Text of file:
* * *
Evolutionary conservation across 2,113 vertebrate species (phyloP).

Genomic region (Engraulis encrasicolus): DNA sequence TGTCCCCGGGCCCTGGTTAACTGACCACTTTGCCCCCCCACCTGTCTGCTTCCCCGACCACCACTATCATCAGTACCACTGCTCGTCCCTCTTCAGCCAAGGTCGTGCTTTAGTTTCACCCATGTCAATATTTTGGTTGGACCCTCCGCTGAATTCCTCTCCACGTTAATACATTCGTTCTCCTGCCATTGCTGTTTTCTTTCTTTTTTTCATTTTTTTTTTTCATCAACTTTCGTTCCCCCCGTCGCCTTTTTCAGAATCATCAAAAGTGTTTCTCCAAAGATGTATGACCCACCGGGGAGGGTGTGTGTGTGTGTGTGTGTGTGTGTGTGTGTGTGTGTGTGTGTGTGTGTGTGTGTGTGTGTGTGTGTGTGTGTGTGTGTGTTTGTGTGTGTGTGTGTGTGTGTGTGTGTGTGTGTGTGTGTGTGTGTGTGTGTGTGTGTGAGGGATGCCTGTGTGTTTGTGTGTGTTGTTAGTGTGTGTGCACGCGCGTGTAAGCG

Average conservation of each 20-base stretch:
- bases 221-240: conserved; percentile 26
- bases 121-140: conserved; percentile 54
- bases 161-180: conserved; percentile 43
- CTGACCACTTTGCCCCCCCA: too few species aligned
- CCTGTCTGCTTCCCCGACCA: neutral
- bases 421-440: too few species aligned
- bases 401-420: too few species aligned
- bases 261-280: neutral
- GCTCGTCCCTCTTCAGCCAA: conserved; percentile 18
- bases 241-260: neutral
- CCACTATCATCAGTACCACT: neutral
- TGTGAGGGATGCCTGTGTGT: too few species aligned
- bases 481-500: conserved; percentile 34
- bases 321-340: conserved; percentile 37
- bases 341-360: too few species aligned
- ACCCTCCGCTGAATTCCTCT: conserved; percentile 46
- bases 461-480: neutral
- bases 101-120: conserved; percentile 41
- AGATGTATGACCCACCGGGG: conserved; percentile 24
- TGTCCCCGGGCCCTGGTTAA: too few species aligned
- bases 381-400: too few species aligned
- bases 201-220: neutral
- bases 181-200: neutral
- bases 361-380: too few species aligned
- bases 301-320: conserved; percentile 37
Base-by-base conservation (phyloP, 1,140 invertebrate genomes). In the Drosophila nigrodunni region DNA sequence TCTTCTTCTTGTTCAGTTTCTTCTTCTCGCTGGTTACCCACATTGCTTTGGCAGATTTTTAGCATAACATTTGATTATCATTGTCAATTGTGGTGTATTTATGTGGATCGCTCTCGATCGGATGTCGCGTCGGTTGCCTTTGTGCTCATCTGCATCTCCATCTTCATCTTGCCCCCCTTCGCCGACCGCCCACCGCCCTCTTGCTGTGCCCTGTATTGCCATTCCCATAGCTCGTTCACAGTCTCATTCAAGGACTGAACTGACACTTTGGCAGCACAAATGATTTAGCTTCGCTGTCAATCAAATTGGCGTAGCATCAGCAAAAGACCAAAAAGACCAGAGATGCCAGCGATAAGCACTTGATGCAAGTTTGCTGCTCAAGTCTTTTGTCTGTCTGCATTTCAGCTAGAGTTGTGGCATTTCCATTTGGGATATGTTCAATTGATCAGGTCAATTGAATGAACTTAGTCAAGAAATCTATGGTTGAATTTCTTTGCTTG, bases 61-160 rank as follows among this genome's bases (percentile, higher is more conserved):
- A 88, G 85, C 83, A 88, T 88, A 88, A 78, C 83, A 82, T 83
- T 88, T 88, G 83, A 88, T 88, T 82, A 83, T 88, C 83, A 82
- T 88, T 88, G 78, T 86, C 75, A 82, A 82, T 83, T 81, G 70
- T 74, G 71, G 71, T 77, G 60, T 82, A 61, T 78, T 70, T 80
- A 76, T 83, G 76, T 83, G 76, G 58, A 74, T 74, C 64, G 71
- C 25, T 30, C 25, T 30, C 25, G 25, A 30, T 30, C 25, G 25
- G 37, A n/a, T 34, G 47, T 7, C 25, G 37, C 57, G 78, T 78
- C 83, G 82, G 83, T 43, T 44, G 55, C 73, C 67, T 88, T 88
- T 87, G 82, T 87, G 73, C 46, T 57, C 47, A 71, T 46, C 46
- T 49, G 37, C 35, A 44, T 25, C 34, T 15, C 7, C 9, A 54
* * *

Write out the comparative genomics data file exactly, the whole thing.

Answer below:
Evolutionary conservation across 2,113 vertebrate species (phyloP).

Genomic region (Engraulis encrasicolus): DNA sequence TGTCCCCGGGCCCTGGTTAACTGACCACTTTGCCCCCCCACCTGTCTGCTTCCCCGACCACCACTATCATCAGTACCACTGCTCGTCCCTCTTCAGCCAAGGTCGTGCTTTAGTTTCACCCATGTCAATATTTTGGTTGGACCCTCCGCTGAATTCCTCTCCACGTTAATACATTCGTTCTCCTGCCATTGCTGTTTTCTTTCTTTTTTTCATTTTTTTTTTTCATCAACTTTCGTTCCCCCCGTCGCCTTTTTCAGAATCATCAAAAGTGTTTCTCCAAAGATGTATGACCCACCGGGGAGGGTGTGTGTGTGTGTGTGTGTGTGTGTGTGTGTGTGTGTGTGTGTGTGTGTGTGTGTGTGTGTGTGTGTGTGTGTGTGTGTGTTTGTGTGTGTGTGTGTGTGTGTGTGTGTGTGTGTGTGTGTGTGTGTGTGTGTGTGTGTGAGGGATGCCTGTGTGTTTGTGTGTGTTGTTAGTGTGTGTGCACGCGCGTGTAAGCG

Average conservation of each 20-base stretch:
- bases 221-240: conserved; percentile 26
- bases 121-140: conserved; percentile 54
- bases 161-180: conserved; percentile 43
- CTGACCACTTTGCCCCCCCA: too few species aligned
- CCTGTCTGCTTCCCCGACCA: neutral
- bases 421-440: too few species aligned
- bases 401-420: too few species aligned
- bases 261-280: neutral
- GCTCGTCCCTCTTCAGCCAA: conserved; percentile 18
- bases 241-260: neutral
- CCACTATCATCAGTACCACT: neutral
- TGTGAGGGATGCCTGTGTGT: too few species aligned
- bases 481-500: conserved; percentile 34
- bases 321-340: conserved; percentile 37
- bases 341-360: too few species aligned
- ACCCTCCGCTGAATTCCTCT: conserved; percentile 46
- bases 461-480: neutral
- bases 101-120: conserved; percentile 41
- AGATGTATGACCCACCGGGG: conserved; percentile 24
- TGTCCCCGGGCCCTGGTTAA: too few species aligned
- bases 381-400: too few species aligned
- bases 201-220: neutral
- bases 181-200: neutral
- bases 361-380: too few species aligned
- bases 301-320: conserved; percentile 37
Base-by-base conservation (phyloP, 1,140 invertebrate genomes). In the Drosophila nigrodunni region DNA sequence TCTTCTTCTTGTTCAGTTTCTTCTTCTCGCTGGTTACCCACATTGCTTTGGCAGATTTTTAGCATAACATTTGATTATCATTGTCAATTGTGGTGTATTTATGTGGATCGCTCTCGATCGGATGTCGCGTCGGTTGCCTTTGTGCTCATCTGCATCTCCATCTTCATCTTGCCCCCCTTCGCCGACCGCCCACCGCCCTCTTGCTGTGCCCTGTATTGCCATTCCCATAGCTCGTTCACAGTCTCATTCAAGGACTGAACTGACACTTTGGCAGCACAAATGATTTAGCTTCGCTGTCAATCAAATTGGCGTAGCATCAGCAAAAGACCAAAAAGACCAGAGATGCCAGCGATAAGCACTTGATGCAAGTTTGCTGCTCAAGTCTTTTGTCTGTCTGCATTTCAGCTAGAGTTGTGGCATTTCCATTTGGGATATGTTCAATTGATCAGGTCAATTGAATGAACTTAGTCAAGAAATCTATGGTTGAATTTCTTTGCTTG, bases 61-160 rank as follows among this genome's bases (percentile, higher is more conserved):
- A 88, G 85, C 83, A 88, T 88, A 88, A 78, C 83, A 82, T 83
- T 88, T 88, G 83, A 88, T 88, T 82, A 83, T 88, C 83, A 82
- T 88, T 88, G 78, T 86, C 75, A 82, A 82, T 83, T 81, G 70
- T 74, G 71, G 71, T 77, G 60, T 82, A 61, T 78, T 70, T 80
- A 76, T 83, G 76, T 83, G 76, G 58, A 74, T 74, C 64, G 71
- C 25, T 30, C 25, T 30, C 25, G 25, A 30, T 30, C 25, G 25
- G 37, A n/a, T 34, G 47, T 7, C 25, G 37, C 57, G 78, T 78
- C 83, G 82, G 83, T 43, T 44, G 55, C 73, C 67, T 88, T 88
- T 87, G 82, T 87, G 73, C 46, T 57, C 47, A 71, T 46, C 46
- T 49, G 37, C 35, A 44, T 25, C 34, T 15, C 7, C 9, A 54